205is not enough to attain a low power consumption: the radio consumes
206as much power in listen mode as when actively transmitting, as show
207in <xref target="powertbl"/>.  To reduce power consumption, the radio must be
208switched completely off – duty-cycled – as much as possible.
209However, radio duty cycling (RDC) performs periodic channel checks to
210realize a virtual always-on link. This is the main difference to so
211called sleepy nodes, which perform duty-cycling at the application layer.</t>
212
213<t>RDC can be achieved through a separate, independent layer between PHY
214and MAC.  The upper layers can remain more or less untouched and only
215experience a higher latency. (Note that this might require tweaking the
216timeout parameters.)  State-of-the-art RDC layers can achieve an idle
217duty cycling way below 1% while checking the channel several times per
218second.  ContikiMAC <xref target="contikimac"/> for instance achieves a 0.3% cycle
219with a channel check rate of 4 Hz, which results in a worst-case delay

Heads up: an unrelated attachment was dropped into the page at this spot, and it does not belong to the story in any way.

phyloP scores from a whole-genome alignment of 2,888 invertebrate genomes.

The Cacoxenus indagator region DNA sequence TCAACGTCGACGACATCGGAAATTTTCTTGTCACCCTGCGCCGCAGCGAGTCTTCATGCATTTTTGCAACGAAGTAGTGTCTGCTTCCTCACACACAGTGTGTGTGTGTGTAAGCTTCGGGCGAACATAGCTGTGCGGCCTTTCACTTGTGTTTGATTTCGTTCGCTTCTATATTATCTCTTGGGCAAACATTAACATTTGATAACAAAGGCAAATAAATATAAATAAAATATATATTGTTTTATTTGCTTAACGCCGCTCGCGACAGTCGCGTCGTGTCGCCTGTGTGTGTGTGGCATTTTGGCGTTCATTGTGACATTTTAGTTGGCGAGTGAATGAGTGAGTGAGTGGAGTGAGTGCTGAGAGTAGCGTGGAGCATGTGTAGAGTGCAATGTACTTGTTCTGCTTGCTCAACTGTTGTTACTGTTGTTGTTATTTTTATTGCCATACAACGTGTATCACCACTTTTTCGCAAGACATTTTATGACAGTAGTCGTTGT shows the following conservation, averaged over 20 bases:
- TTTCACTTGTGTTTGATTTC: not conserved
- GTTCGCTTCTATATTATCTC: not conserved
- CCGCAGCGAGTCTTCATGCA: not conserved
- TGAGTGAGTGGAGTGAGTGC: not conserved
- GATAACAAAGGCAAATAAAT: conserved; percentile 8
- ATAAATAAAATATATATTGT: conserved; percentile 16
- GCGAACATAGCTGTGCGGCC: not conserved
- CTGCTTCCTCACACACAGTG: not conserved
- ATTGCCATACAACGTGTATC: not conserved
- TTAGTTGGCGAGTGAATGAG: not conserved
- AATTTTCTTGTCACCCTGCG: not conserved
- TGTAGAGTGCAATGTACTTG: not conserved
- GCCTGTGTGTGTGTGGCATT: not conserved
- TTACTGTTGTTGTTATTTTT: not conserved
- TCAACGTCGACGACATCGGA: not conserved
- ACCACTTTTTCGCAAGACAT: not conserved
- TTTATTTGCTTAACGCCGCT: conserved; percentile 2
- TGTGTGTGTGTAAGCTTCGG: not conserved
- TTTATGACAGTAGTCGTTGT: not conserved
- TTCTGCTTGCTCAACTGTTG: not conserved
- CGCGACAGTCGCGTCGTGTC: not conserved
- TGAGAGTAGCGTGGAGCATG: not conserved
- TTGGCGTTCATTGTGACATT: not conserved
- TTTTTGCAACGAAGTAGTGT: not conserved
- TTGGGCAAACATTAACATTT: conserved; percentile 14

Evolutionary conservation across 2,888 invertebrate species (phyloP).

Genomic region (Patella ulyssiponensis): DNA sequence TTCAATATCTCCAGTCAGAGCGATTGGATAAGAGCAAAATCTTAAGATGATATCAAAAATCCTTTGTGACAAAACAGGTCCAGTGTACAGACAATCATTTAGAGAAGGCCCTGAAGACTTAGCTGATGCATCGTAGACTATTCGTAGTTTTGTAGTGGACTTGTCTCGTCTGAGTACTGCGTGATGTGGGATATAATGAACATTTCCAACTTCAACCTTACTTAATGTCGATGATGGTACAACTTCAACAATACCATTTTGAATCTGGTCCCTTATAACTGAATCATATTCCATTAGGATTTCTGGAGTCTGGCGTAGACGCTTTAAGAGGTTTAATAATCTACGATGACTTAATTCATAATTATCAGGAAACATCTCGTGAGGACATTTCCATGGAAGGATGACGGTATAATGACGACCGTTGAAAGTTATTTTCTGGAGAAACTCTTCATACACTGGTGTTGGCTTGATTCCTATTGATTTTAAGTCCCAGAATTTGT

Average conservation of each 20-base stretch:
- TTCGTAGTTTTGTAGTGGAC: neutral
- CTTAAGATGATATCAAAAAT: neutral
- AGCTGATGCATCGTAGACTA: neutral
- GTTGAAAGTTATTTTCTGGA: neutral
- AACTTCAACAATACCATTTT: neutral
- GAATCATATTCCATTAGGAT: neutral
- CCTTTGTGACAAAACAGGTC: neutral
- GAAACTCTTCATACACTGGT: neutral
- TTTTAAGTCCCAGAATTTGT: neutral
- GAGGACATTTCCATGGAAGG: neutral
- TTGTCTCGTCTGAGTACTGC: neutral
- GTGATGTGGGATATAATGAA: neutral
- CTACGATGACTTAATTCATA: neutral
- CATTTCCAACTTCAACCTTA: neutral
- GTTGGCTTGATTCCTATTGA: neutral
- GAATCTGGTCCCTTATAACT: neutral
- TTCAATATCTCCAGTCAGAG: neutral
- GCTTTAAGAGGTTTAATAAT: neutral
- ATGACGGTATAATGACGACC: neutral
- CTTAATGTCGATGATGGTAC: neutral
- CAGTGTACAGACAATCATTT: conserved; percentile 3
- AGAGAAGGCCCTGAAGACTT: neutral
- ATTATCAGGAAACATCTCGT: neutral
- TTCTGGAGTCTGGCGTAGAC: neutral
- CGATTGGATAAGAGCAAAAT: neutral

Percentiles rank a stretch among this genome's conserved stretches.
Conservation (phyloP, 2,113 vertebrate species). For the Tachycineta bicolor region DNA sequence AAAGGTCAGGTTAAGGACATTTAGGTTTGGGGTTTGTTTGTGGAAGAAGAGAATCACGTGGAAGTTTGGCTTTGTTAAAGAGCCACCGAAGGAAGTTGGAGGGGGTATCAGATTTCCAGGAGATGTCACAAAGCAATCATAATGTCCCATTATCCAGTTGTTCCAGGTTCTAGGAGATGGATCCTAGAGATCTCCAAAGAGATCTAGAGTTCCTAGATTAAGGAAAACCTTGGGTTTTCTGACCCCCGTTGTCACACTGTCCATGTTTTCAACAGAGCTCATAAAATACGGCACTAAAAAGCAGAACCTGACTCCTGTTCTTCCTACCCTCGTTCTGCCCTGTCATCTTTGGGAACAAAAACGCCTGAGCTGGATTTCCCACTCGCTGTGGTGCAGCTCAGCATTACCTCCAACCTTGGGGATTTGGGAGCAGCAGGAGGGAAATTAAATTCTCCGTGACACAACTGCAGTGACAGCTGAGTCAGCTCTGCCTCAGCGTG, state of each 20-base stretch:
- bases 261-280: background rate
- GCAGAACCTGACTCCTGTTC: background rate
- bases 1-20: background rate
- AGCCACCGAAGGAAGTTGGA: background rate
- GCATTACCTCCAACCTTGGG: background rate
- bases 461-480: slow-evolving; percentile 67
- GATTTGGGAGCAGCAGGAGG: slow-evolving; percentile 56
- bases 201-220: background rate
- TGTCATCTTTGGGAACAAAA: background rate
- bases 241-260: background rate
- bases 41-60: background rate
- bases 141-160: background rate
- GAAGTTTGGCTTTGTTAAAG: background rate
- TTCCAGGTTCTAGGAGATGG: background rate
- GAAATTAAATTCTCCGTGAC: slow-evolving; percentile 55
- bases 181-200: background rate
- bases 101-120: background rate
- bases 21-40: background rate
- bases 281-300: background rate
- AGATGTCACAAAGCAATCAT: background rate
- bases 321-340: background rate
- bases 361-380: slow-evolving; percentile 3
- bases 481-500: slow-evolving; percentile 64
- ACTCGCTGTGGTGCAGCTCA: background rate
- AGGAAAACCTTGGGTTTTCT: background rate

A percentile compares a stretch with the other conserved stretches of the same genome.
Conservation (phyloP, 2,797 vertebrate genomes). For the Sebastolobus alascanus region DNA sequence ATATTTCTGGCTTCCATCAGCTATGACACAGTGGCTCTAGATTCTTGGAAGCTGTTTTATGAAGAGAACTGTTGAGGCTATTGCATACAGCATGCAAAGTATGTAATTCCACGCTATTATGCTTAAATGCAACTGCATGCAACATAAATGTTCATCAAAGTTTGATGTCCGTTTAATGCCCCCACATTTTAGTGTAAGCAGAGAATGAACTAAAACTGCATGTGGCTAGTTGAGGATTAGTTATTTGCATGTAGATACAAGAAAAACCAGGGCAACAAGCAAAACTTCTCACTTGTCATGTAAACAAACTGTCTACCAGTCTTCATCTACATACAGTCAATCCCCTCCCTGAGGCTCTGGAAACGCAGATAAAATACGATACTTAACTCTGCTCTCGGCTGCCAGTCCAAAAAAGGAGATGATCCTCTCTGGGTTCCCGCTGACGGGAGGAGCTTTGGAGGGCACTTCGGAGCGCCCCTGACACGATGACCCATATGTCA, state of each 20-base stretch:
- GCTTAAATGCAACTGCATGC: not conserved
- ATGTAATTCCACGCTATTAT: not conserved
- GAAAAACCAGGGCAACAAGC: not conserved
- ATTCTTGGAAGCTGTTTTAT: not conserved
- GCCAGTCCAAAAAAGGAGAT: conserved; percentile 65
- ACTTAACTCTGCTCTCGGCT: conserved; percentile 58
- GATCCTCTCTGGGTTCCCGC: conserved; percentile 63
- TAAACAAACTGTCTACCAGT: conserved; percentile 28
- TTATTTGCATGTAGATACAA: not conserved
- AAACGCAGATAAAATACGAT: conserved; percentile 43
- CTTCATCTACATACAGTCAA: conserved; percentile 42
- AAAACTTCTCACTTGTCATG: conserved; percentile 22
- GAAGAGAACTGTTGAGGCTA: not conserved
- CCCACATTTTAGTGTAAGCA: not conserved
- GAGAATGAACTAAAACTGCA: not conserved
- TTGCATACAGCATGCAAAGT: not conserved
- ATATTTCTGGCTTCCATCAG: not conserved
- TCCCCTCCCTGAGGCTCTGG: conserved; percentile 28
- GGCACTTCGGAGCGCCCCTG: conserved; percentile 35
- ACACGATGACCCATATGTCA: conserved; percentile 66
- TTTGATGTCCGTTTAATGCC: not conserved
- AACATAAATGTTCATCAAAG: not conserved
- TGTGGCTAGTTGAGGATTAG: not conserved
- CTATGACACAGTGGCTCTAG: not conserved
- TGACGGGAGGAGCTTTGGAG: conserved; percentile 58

220of 250ms per hop.  While saving energy, ContikiMAC’s link-layer
221transmissions are also more robust due to its retransmission policy.
222Please refer to <xref target="contikimac"/> for details.</t>
223
224<t>In general, RDC can be divided into two approaches: sender initiated
225(e.g., ContikiMAC) and receiver initiated (e.g., A-MAC <xref target="amac"/>).  In
226the first approach, the sender of a message enables the radio first
227and continuously announces its attendance to send (note that for IEEE
228802.15.4 transceivers, transmitting consumes less energy than
229receiving).  Receivers periodically turn on only periodically to
230check for these announcements.  If they sense a busy channel, the
231radio is turned on for a longer period to receive a potential
232message.  In the other approach, the receiver periodically announces
233that it will keep on its radio for a while.  When a node wants to
234send, it turns on its radio to listen for these announcements and
235does so when it hears the recipient (following the scheme of the